11th March, 2012
Updated Report on Latest Suicide Bombing
A suicide bomber blew himself up outside a Catholic church in the Nigerian city of Jos on Sunday, killing seven other people attending mass, it has been confirmed.
The state government raised the death toll to 11, including three men shot as security forces fired on a crowd of onlookers who gathered after the blast.
State government spokesman Pam Ayuba told AFP, adding that “there were 10 dead, seven parishioners and three that were shot dead by soldiers.” The 11 person was the bomber himself.
The suicide bomber drove his car towards the church setting off a large explosion, killing himself and at least three churchgoers, emergency agency spokesman Yushau Shuaib told AFP. The toll is now confirmed higher, by a government official.
“Three confirmed dead,” said Shuaib, adding that several others were in a critical condition.
It was the second suicide bomb attack on a church in the flashpoint city in two weeks, after a February 26 attack killed three people, including a toddler, as they attended a Sunday service.
Responsibility for that attack was claimed by Islamist extremist sect Boko Haram, which warned of more such assaults.
Shuaib said earlier that three people had been injured in the latest attack and only the bomber had been killed.
“The bomb exploded before he could get to the church,” he said.
“NEMA officials and other response agencies are mopping the venue of today’s explosion in Jos and moving victims to hospitals,” he said.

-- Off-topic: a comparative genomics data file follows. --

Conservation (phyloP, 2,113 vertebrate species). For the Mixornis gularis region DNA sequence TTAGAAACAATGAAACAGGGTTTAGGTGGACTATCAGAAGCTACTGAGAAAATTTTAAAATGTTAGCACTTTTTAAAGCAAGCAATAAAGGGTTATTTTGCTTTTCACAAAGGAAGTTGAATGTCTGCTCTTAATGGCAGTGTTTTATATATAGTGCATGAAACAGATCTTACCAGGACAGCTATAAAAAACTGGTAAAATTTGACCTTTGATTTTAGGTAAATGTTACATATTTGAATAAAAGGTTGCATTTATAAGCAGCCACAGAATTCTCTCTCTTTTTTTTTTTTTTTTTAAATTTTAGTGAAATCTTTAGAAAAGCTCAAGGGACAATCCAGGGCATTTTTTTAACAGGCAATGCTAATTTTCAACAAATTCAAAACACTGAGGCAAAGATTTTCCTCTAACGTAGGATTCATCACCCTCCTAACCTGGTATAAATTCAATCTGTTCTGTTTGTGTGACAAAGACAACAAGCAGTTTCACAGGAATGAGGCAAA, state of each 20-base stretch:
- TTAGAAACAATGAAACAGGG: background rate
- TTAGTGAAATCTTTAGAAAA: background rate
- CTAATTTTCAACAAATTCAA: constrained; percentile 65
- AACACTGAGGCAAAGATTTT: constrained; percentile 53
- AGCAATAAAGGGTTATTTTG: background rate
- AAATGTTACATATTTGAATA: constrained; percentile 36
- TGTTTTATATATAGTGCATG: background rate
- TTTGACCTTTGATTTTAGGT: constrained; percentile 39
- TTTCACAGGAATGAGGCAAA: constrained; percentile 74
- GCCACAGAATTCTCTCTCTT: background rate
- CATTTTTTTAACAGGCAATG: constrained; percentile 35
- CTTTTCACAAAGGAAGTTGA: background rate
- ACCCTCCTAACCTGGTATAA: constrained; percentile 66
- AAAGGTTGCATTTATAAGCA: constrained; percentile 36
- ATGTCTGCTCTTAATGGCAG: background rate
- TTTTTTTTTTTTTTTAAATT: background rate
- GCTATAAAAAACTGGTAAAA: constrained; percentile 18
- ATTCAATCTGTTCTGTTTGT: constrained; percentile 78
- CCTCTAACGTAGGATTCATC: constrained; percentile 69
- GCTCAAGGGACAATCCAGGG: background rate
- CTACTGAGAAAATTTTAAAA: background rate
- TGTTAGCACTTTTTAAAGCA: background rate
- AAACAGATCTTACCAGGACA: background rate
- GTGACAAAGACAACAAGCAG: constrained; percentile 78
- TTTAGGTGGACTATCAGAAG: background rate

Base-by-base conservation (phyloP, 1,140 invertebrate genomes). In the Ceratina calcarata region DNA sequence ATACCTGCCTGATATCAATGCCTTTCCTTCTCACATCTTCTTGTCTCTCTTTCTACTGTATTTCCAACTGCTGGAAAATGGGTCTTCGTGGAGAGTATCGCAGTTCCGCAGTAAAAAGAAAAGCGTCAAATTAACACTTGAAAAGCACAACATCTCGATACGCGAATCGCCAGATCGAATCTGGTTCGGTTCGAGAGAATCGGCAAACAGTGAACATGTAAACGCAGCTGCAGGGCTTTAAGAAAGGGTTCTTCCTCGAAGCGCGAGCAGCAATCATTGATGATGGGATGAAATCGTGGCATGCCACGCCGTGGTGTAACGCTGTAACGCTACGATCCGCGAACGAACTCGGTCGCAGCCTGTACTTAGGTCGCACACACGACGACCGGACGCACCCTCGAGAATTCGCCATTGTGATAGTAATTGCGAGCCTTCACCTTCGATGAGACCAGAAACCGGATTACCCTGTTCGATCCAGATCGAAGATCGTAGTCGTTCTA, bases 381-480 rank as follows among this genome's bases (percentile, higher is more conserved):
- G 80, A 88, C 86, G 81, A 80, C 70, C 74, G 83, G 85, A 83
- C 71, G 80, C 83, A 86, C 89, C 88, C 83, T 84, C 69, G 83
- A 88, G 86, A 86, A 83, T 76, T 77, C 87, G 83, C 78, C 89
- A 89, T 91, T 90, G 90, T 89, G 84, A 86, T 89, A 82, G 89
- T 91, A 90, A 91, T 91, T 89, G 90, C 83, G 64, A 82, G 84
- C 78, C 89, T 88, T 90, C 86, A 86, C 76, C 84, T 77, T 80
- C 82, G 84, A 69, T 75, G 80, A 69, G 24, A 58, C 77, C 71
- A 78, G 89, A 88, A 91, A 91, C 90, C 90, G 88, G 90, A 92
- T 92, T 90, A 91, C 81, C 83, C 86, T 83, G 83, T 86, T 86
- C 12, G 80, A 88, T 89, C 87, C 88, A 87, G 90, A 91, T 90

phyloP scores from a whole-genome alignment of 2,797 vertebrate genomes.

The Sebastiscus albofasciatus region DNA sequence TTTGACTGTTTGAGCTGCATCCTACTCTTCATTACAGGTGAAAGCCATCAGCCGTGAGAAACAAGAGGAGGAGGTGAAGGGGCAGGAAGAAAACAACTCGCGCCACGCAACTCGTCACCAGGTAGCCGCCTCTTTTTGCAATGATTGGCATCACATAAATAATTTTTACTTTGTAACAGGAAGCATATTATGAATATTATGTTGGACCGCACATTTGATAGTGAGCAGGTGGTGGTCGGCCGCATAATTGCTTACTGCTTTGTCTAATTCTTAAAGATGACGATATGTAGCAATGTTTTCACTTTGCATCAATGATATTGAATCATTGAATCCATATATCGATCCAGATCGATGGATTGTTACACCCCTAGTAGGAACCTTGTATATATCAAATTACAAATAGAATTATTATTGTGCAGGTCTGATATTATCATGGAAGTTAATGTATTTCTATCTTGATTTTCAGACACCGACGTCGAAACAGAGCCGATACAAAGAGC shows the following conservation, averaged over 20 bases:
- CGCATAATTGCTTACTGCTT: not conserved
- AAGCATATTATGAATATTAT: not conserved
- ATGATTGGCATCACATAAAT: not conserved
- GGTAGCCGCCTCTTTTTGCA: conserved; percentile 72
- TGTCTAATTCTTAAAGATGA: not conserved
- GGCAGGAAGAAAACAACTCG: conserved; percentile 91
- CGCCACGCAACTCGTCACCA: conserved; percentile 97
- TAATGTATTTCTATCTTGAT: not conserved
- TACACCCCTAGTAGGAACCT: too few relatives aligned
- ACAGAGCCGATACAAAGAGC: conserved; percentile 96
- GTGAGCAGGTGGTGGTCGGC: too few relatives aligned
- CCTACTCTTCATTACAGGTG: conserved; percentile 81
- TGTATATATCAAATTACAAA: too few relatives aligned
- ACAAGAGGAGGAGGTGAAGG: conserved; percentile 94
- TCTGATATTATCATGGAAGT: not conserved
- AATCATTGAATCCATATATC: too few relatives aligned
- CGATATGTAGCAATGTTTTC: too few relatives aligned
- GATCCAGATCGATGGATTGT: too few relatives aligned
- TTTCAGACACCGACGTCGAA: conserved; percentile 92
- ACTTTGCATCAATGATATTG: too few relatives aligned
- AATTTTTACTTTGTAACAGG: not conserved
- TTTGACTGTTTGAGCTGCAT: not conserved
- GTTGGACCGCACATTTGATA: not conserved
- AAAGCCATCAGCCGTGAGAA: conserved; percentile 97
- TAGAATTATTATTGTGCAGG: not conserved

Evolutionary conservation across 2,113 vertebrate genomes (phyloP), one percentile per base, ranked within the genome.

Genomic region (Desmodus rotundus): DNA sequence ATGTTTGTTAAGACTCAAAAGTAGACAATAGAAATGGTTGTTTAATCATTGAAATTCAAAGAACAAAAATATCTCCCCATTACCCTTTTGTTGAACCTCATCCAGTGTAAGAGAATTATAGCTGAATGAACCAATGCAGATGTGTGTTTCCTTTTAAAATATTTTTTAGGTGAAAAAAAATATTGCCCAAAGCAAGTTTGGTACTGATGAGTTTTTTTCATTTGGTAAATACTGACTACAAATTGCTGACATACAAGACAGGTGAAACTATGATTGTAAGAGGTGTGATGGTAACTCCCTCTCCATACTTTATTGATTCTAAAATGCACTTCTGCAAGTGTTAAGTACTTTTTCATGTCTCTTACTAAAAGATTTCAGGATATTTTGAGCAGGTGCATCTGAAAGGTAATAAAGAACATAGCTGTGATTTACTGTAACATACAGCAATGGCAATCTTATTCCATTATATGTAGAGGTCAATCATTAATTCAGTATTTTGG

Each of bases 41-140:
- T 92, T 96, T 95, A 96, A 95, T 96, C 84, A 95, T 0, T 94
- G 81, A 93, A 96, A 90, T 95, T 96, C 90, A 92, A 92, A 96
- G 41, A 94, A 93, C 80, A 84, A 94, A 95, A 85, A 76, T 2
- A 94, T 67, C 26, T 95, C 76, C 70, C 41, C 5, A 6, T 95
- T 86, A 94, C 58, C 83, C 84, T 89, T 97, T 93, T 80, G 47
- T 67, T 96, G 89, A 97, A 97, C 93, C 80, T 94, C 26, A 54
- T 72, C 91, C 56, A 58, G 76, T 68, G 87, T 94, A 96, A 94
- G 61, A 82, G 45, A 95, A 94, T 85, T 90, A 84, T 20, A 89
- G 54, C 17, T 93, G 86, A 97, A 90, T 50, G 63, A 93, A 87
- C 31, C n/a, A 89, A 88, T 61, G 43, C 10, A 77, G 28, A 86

Mark Lipdo, who runs a Jos-based Christian Stefanos Foundation, told AFP at least eight people had been killed, including three shot by soldiers after the explosion.
He said the soldiers had opened fire to disperse a crowd of onlookers who gathered outside the church.
“They shot at people who gathered at the scene, killing three instantly,” he said.
Lipdo said three women, one of whom was pregnant, were among the dead.
“It was a horrible sight. The bodies of the victims were mutilated but five of them have been identified by their relations,” he said.
The worst recent attack on a Catholic church came on December 25 last year, when 44 people were killed during a mass to celebrate Christmas in Madalla, a town outside the capital Abuja.
Jos lies in the so-called middle belt region dividing the mainly Muslim north and predominantly Christian south, and hundreds of people have been killed in clashes between Muslim and Christian ethnic groups in recent years.
Violence blamed on Boko Haram, whose goals remain largely unclear, has since 2009 claimed more than 1,000 lives, including more than 300 this year, according to figures tallied by AFP and rights groups.